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Nanninga still living out the Glory Days

For years, the school bell in the old Mineral High School building, still set to a timer, rang through the empty building to signal the end of classes no students attended any more.

Dave Nanninga can still hear that bell ring today.

Nanninga, 45, developed a love for his hometown high school even though know he never attended it. The high school was deactivated in 1961, the year before he was born. The former high school building housed the grade school, which he attended, through 1974 and sat empty until it was demolished in 1998.

Nanninga poured his attention into lobbying for the Mineral Leopards basketball district championship teams to be inducted into the Bureau County Sports Hall of Fame in 2004.

He then turned his attention into establishing a Web site to honor his hometown school and others like it, called Illinois High School Glory Days, at

Nanninga, who was a two-time all-conference basketball player for Annawan High School, admits the name of the site might be a spin-off of his favorite Bruce Springsteen’s song.

All the history of these long-forgotten schools, including tunes to many of the schools’ loyalty songs, comes to life again with a click of the mouse.

Nanninga has found, in three years time, his passion is shared by thousands of small-town people across the state just like him.

The Web site, which is free of advertising, has had more than 87,000 visitors since its inception three years ago this week. There has been an average of 70 hits per day, with a high day of 205, and the average number of pages opened per visit is 25.

 A web tracker indicates the site has been opened in every state in the USA, and taken hits in foreign lands such as Italy, Germany, the Phillipines, Puerto Rico, Norway, Finland, Scotland, England, Ireland, France and even India.

“I think the most gratifying thing about the IHSGD site is that it is truly a passion of mine, a sincere hobby that I get great personal satisfaction from. Knowing that others do too is wonderful,” Nanninga says. “It has really been a neat journey. Quite honestly, deep down, I felt the site would do well. Small town folks are very loyal to their school, and people in general are very attached to the last “care-free” days of their lives, that being high school. So, though it has surpassed my wildest expectations, I have enjoyed every second of working on it.”

The site now includes 870 deactivated schools, and he is still adding more as they come in. His favorites are Mineral and schools within a 30 miles radius, like Neponset, Buda, Sheffield, Malden, Bureau, Wyanet, Manlius and Walnut, etc.

 “I can relate to the towns and the schools that once were there,” he says. “Finding out that Osceola (north of Neponset) and Elmira once had high schools was neat.”

I was interested in hearing Dave say that one of the most impassioned group of alumni he heard from was from my neck of the woods, Armington, where some  people are still bitter about consolidating into the Stan-ford Olympia district in 1972.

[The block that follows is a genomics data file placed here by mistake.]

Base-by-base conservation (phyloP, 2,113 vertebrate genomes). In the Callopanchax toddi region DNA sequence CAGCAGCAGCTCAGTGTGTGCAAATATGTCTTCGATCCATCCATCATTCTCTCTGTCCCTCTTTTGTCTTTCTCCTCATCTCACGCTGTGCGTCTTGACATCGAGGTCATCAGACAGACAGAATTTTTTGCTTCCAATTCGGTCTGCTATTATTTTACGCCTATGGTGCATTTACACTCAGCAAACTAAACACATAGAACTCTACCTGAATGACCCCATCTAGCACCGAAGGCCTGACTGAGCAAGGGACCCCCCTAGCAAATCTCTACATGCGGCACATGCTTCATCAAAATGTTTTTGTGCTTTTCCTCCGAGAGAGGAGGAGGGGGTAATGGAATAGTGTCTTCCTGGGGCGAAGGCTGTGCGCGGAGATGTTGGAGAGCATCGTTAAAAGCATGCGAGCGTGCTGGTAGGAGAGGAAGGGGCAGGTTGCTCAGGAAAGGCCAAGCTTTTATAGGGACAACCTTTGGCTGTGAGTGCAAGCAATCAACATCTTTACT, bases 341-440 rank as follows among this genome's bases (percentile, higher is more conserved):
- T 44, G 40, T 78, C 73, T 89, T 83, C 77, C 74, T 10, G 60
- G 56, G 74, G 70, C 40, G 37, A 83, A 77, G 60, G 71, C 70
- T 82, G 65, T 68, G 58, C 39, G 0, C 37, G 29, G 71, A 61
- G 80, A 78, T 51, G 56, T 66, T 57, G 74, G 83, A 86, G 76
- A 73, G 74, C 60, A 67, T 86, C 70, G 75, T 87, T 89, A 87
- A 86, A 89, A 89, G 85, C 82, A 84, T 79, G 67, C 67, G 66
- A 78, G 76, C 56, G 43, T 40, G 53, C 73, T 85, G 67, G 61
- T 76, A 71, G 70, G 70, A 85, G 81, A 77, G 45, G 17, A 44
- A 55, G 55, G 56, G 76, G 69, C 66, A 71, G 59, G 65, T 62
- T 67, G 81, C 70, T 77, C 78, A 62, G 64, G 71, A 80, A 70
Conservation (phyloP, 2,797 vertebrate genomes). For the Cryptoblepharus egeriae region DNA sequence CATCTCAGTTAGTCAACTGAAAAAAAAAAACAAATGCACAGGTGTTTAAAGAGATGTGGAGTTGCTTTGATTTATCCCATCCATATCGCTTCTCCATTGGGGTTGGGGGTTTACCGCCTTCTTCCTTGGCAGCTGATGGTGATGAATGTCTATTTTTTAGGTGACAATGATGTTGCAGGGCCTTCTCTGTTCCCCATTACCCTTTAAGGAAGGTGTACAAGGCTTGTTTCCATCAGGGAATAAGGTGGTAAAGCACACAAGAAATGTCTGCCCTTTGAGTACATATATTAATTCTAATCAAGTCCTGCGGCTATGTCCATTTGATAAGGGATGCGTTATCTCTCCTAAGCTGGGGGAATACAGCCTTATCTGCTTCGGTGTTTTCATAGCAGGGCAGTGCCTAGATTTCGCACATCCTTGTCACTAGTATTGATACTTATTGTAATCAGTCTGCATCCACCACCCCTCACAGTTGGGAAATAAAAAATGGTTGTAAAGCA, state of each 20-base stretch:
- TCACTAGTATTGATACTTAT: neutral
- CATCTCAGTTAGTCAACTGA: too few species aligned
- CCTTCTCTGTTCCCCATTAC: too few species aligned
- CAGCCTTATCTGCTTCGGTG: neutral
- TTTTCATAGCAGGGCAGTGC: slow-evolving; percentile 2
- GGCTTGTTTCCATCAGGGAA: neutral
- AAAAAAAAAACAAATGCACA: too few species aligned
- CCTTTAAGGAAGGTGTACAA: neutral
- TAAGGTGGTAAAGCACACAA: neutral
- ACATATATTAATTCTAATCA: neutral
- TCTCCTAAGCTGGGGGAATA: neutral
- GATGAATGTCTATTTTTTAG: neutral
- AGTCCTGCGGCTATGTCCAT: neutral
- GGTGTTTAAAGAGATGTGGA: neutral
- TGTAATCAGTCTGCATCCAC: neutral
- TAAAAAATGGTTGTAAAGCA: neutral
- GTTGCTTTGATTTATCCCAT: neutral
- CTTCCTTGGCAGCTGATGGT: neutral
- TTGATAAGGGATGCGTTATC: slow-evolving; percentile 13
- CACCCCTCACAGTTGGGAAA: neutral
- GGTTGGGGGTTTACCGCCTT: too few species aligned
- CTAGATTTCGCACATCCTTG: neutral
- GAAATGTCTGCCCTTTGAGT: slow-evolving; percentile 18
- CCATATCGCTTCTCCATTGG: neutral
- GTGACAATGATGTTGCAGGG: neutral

“Like Mineral, the sting of losing your school stays with those who lived through it, a lifetime,” he says.

I took advantage of Dave’s site two years ago, putting my hometown school, Atlanta, Ill., on the map. Like Dave, it was deactivated before my time, but I was well versed on the history from my dad, class of 1950, and attended grade school there.

The Web site has been a treasure in more ways than one. A person in Wisconsin found a class ring from Illinois from the town of Chatsworth. Nanninga posted the information on the site, and someone from Chatsworth recognized it, as they had lost it more than20 years earlier.

Nanninga has saved more than 5,000 e-mails from viewers who have passed along information on their schools or just to say thanks for the site. He has personally answered each one.

One visitor to the site, Brenda Kopp, wrote about Neponset High School on June 8, 2007, saying “What an awesome Web site! My days as a Neponset High School Zephyr were some of the best of my life. I pretty much wore nothing but maroon, grey and white during the 1980s. All my life I wanted to be a Zephyr. Thanks for putting a smile on my face.”

One of the most recent posts came from Janet D in Dec. 19, 2007, who said, “I really enjoyed reading your information about the old Illinois High Schools. It sure brought back some memories. I love that someone is preserving past things that we treasured. This was as much fun as remembering old sites along Route 66.”

Another entry in 2006, from Barry S, reads, “There is nothing sadder than to drive through one of the many small communities in Illinois and see a decaying and abandoned school and know that at some point there were those that had real pride in their school and the community. When these schools close it is like the heart is gone from the community. Thank you for keeping that spirit alive.”

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